Russell Brown’s New Toy
By Russell Brown — Port Townsend Watercraft
The work of the Gougeon brothers has been like a guiding light to me starting when I was a young teenager. It wasn’t just the methods and skills they developed that inspired me (and led to my career in boatbuilding), it was the “outside the box” thinking about boat design they employed. While Meade Gougeon led the effort to develop and teach epoxy skills and building methods, it was his brother Jan who had the courage to design, build, develop, and race boats that were very unusual and often counter-intuitive, yet very successful. Jan’s G-32 catamaran is an example of his genius.
How do I know about this boat? I own one. After being intrigued with the G-32 for 20 some years, I bought one. I overhauled and built a new rig for the boat and then raced it in the 2017 Race to Alaska. The R2AK is a 750-mile race from Port Townsend, WA to Ketchikan, Alaska. The race was somewhat trying for me because I had spent so little time sailing the boat before the start and had some issues with the new rig, but I still managed to keep the boat on its feet and knock almost 4 days off of the single-handed record.
I have had a lot more experience on the boat since the race (including sailing the boat back from Alaska with my wife, Ashlyn). I have grown to have much respect and affection for it.
What is so different about the G-32 catamaran? It is a road legal (8 1/2′ wide), 32′ long trailerable catamaran. It’s the same width as a Hobie 16, yet twice as long. It trades initial stability for efficiency. The boat is very aerodynamic and has incredibly slender hulls, so the tiny rig pushes the boat at competitive speeds.
The boat is tippy, yes, but it has a very effective water ballast system which is filled and emptied with control lines on each side of the cockpit. Around-the-boom reefing for the mainsail and a furling jib make controlling power very easy and the boat is quite capable in wild weather.
The G-32 is self-righting. If capsized, a masthead float that doubles as a wind vane keeps the boat from going upside-down, and the boat is righted by canting the rig with the running backstays. There is some rigging and work involved, but it takes less than five minutes to right and only one’s ankles get wet.
The launching, retrieval, set-up, and break-down of this boat are in a class to themselves. The mast raises and lowers in literally just a few minutes using the boom as a jin pole. The entire set-up and launching can take as little as 15 minutes and a 12-year-old could do the work involved.
The feature of this boat that I marvel at the most: It is dry. There are conditions when a lick of spray may come aboard, but usually, only a few droplets ever make it into the cockpit. The dryness is obviously not due to freeboard or flare, so I attribute it to extremely fine entries and a designer who had the courage to try something really different.
Gougeon Brothers, Inc. produced 14 of these innovative boats in the 1990’s. They were molded in foam, fiberglass, and a predecessor of Gougeon’s PRO-SET Epoxy, a very popular laminating epoxy currently used in building all types of composite structures.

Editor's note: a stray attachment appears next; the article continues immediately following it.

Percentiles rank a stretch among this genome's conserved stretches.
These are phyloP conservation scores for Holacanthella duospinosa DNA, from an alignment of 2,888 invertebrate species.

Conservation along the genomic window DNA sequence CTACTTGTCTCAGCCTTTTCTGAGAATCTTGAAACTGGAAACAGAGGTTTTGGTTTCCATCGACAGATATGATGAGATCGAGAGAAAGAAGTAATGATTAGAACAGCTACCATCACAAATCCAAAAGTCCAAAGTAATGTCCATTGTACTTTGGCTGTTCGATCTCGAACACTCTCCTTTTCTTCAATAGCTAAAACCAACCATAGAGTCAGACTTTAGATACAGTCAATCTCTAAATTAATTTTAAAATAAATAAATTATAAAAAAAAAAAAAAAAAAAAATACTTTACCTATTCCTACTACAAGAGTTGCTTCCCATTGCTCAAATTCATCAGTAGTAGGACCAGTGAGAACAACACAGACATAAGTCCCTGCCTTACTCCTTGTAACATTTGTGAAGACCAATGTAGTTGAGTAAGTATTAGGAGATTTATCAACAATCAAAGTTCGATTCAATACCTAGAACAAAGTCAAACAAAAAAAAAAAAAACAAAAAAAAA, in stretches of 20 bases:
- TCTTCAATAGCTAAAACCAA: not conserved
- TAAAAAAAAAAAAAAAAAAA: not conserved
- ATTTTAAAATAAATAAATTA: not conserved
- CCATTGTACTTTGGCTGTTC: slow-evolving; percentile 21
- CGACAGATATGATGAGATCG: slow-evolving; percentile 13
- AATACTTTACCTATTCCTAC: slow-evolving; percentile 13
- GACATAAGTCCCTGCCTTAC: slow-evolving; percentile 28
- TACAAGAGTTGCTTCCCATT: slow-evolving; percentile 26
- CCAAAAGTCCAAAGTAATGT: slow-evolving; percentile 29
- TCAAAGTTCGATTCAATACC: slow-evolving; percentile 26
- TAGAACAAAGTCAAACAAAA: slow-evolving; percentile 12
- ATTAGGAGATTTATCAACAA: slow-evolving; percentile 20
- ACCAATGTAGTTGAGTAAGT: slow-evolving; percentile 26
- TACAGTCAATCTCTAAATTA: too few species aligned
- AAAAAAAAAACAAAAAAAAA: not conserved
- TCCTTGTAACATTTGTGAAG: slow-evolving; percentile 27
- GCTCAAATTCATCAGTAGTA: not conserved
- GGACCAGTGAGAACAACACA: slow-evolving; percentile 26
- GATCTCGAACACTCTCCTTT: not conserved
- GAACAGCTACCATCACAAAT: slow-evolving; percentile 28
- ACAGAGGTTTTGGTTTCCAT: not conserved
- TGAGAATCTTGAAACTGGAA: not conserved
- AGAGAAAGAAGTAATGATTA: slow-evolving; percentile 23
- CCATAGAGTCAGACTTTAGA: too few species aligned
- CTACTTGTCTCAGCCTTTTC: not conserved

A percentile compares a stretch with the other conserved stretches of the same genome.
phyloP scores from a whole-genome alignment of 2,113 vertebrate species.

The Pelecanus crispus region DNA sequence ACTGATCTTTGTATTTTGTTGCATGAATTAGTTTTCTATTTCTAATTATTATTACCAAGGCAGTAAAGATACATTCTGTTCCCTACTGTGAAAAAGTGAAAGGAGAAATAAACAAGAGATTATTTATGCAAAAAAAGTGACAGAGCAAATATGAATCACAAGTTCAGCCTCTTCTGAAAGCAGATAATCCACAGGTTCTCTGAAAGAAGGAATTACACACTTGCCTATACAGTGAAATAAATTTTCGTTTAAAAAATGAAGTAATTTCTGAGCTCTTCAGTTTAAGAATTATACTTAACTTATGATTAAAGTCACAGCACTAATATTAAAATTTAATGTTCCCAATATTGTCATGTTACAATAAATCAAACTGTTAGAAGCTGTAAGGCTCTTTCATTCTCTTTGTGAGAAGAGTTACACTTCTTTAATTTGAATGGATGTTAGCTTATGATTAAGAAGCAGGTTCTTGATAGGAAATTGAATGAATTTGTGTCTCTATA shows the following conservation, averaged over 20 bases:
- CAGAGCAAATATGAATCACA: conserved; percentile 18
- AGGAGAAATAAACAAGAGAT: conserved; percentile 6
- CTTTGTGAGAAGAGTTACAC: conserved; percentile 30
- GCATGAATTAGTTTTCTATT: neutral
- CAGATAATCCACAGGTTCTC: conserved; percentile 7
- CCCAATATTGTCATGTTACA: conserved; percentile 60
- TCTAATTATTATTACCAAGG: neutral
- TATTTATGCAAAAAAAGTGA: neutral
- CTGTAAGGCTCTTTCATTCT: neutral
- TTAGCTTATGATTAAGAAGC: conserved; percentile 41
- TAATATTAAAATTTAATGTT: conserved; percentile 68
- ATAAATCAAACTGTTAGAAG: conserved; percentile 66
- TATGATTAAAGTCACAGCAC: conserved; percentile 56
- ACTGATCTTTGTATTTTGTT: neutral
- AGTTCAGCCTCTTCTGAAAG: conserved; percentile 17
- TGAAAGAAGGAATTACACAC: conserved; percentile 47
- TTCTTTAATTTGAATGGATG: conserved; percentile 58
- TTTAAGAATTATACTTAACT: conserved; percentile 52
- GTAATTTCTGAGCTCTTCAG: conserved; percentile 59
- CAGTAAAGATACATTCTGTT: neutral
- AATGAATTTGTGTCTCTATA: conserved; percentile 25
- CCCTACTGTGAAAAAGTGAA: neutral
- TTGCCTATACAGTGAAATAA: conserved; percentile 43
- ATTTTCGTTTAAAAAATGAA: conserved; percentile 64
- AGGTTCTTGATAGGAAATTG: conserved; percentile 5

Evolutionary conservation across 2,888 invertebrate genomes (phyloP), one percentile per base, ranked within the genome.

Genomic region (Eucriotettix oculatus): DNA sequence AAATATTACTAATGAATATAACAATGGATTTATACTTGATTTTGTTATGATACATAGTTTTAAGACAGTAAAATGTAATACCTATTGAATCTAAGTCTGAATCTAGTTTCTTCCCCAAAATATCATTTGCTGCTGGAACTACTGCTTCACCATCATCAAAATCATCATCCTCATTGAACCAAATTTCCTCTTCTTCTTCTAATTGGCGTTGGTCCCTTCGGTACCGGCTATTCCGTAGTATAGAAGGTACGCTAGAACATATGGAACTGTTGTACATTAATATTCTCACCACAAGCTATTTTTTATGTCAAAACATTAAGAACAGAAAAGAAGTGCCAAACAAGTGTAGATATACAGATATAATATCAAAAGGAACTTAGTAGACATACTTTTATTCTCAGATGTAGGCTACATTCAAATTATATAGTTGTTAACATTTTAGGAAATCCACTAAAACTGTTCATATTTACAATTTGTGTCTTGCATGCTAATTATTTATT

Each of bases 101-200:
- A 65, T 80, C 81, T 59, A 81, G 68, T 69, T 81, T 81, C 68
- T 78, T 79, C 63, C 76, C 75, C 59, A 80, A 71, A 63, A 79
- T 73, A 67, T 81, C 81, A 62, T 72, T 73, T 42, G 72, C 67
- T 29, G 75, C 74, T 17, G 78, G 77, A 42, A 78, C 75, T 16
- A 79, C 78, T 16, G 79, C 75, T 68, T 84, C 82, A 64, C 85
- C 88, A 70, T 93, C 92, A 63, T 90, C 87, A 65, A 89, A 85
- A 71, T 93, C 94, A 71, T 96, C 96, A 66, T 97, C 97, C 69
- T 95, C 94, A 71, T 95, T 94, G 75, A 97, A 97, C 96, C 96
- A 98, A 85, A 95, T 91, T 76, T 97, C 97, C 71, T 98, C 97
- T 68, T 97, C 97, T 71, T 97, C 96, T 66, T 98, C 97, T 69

The G-32 was meant to be an affordable cruising and racing boat, but it didn’t achieve large market success in the short time that it was produced. The boat had strong fans, myself included, and the sailing performance of the boat is remarkable. I think the main reason the boat wasn’t more successful was that the boat wasn’t well understood.
Re-building my G-32 showed me time and time again that every feature of this boat was done with purpose. Many of the features were integrated with one another so there weren’t many things that could be changed without affecting something else.
I did a fairly major overhaul of my boat. Some of what I did was related to it being an older production boat and some was related to wanting to strengthen and outfit the boat for the type of sailing I like to do. Much of the work is documented at Gougeon32.blogspot.com.
I built a new rig for the boat, which added a bit more power (the new rig is taller, but still shorter than the boat is long), and the new mast is a bit lighter and more aerodynamic. It’s also stiffer which allows flying light air sails from the masthead without excessive mast bend.
Some complexity was added with the addition of the new rig, some was taken away as well (such as the masthead running backstays and forward diamond stay). Is the boat faster with the new rig? I don’t know. I do know that the boat can take a terrible thrashing and come out smiling.
Crossing the straights of Juan de Fuca recently while returning from a race, I had to sail upwind in gale conditions. With the jib rolled in and the mainsail heavily reefed (which can be done in less than a minute) the boat becomes quite controllable and stable. It will tack easily, point very high, make respectable speed, and stay very dry. The boat will heave-to by merely easing the main sheet. The jib can be rolled out in seconds to increase power in the lulls. To say that this was an easy crossing would be stretching the truth, but I made it across with daylight to spare and no damage.
Re-building my boat (sail number 10) was fun and I have learned a huge amount from the process. Building parts has been the most fun and I’m hoping to document some of these parts in future articles of Epoxyworks.
Featured image (top)—Russell Brown’s G-32 catamaran, G-Wiz!, fully refurbished and underway.